AWM at JMM 2013

Special Session and Workshop Abstracts


Friday, January 11, 2013, 1:00 p.m.-6:20 p.m., Room 15B, Mezzanine Level, San Diego Convention Center

AMS-AWM Special Session on the Brauer Group in Algebra and Geometry, I

1:00 p.m. Degree three cohomology of function field of surfaces

Suresh Venapally*, GA (1086-11-2342)

Let F be the function field of a surface X over a finite field. Let l be a prime not equal to the characteristic of F. Suppose that F contains a primitive lth root of unity. We prove a certain local-global principle for elements of H3(F, μl) in terms of symbols in H2(F, μl) with respect to the discrete valuations of F. We use this to prove that every element in H3(F, μl) is a symbol. The local-global principle also leads to the vanishing of certain unramified degree 3 cohomology groups of conic fibrations over X. This has implications towards the validity of the conjecture that Brauer-Manin obstruction is the only obstruction to the existence of zero-cycles of degree one for certain surfaces over global fields of positive characteristic.

1:30 p.m. Zero cycles on torsors under groups of low rank

Jodi Black*, Bucknell University;
R. Parimala, Emory University (1086-11-1456)

Let k be a field and let G be a connected linear algebraic group over k. In a 2004 paper, Totaro asked whether a torsor under G and over k, which admits a zero cycle of degree d, also admits a closed étale point of degree dividing d. We give a positive answer to this question for some semisimple groups of low rank when k is perfect and of characteristic different from 2.

2:00 p.m. Vertical Brauer groups and degree 4 del Pezzo surfaces

Anthony Várilly-Alvarado, Rice University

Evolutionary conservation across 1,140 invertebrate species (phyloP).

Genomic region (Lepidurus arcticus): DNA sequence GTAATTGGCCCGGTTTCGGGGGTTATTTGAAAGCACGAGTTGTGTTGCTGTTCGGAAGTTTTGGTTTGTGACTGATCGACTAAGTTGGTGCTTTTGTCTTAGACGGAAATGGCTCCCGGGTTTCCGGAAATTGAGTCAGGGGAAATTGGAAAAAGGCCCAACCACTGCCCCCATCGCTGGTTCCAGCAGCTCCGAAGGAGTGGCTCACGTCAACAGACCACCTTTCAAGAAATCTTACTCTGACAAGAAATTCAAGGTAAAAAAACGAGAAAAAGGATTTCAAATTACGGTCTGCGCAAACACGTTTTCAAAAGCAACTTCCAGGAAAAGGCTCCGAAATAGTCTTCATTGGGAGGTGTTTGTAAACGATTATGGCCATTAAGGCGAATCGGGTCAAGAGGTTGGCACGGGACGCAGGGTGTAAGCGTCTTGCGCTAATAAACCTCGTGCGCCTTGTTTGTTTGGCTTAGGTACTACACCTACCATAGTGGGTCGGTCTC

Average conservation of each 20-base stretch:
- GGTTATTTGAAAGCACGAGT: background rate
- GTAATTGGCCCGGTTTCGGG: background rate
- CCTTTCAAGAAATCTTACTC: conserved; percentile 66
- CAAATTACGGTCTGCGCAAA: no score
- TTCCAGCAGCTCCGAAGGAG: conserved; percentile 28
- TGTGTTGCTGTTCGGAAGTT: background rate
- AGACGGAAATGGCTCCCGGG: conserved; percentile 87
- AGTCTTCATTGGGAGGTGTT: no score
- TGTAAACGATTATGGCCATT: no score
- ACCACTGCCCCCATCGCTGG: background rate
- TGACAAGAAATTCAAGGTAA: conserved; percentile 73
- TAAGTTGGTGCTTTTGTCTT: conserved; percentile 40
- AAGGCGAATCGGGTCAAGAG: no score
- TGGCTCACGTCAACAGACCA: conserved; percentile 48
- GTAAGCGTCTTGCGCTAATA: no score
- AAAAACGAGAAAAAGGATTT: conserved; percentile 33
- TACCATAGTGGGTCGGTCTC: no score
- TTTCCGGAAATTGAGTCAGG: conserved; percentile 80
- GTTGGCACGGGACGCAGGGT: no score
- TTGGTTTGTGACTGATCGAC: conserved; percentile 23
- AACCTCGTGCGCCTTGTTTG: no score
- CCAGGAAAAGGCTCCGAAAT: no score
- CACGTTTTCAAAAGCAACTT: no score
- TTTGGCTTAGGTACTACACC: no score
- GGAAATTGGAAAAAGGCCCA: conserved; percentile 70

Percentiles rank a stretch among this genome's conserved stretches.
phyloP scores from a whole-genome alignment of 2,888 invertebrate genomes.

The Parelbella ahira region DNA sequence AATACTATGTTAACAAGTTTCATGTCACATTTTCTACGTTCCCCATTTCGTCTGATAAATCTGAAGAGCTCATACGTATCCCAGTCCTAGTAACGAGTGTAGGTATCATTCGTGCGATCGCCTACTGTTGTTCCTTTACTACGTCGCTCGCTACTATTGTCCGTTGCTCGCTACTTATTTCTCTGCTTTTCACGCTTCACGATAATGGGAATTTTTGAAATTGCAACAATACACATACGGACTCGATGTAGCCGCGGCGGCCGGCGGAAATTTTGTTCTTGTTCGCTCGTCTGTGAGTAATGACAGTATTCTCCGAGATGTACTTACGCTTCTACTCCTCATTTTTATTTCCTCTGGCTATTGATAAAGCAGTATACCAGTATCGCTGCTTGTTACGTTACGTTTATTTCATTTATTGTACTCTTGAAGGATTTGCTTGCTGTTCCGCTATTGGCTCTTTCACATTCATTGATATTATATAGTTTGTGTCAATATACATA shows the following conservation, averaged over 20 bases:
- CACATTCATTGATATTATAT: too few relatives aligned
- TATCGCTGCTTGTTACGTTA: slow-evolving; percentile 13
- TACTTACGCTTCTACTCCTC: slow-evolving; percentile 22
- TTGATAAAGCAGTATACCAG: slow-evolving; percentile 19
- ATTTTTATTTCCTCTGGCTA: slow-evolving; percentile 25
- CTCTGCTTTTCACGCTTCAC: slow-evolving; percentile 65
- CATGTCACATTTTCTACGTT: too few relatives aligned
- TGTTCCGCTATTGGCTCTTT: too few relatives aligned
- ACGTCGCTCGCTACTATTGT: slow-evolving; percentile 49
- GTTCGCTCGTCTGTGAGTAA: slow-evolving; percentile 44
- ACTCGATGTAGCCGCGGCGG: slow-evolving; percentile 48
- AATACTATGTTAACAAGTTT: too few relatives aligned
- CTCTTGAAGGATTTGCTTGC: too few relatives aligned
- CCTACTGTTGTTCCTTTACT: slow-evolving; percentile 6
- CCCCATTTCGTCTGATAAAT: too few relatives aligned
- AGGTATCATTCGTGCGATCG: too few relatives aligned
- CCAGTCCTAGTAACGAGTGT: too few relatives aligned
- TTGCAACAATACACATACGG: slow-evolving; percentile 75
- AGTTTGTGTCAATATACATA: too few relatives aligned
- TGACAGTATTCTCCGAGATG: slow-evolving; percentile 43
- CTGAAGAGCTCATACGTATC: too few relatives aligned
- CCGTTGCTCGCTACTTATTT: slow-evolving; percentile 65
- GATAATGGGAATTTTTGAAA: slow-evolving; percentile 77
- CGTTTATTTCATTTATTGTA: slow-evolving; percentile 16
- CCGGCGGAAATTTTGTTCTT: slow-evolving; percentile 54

Bianca Viray*, Brown University (1086-14-1767)

We show that Brauer classes of a locally solvable degree 4 del Pezzo surface X are vertical, that is, that every Brauer class is obtained by pullback from an element of Br k(ℙ1) for some rational map f : X ???- – > ℙ1. As a consequence, we prove that a Brauer class does not obstruct the existence of a rational point if and only if there exists a fiber of f that is locally solvable. The proof is constructive and gives a simple and practical algorithm, distinct from that in [BBFL07], for computing all nonconstant classes in the Brauer group of X.

2:30 p.m. Generalized Mordell curves, generalized Fermat curves, and the Hasse principle

Dong Quan Ngoc Nguyen*, University of British Columbia (1086-11-1172)

We show that for each prime p ≡ 1 (mod 8), there exists a threefold Xp such that the existence of certain rational points on Xp produces families of generalized Mordell curves and families of generalized Fermat curves violating the Hasse principle explained by the Brauer-Manin obstruction. We also introduce a notion of the descending chain condition for sequences of curves, and prove that there are sequences of generalized Mordell curves and generalized Fermat curves satisfying the descending chain condition.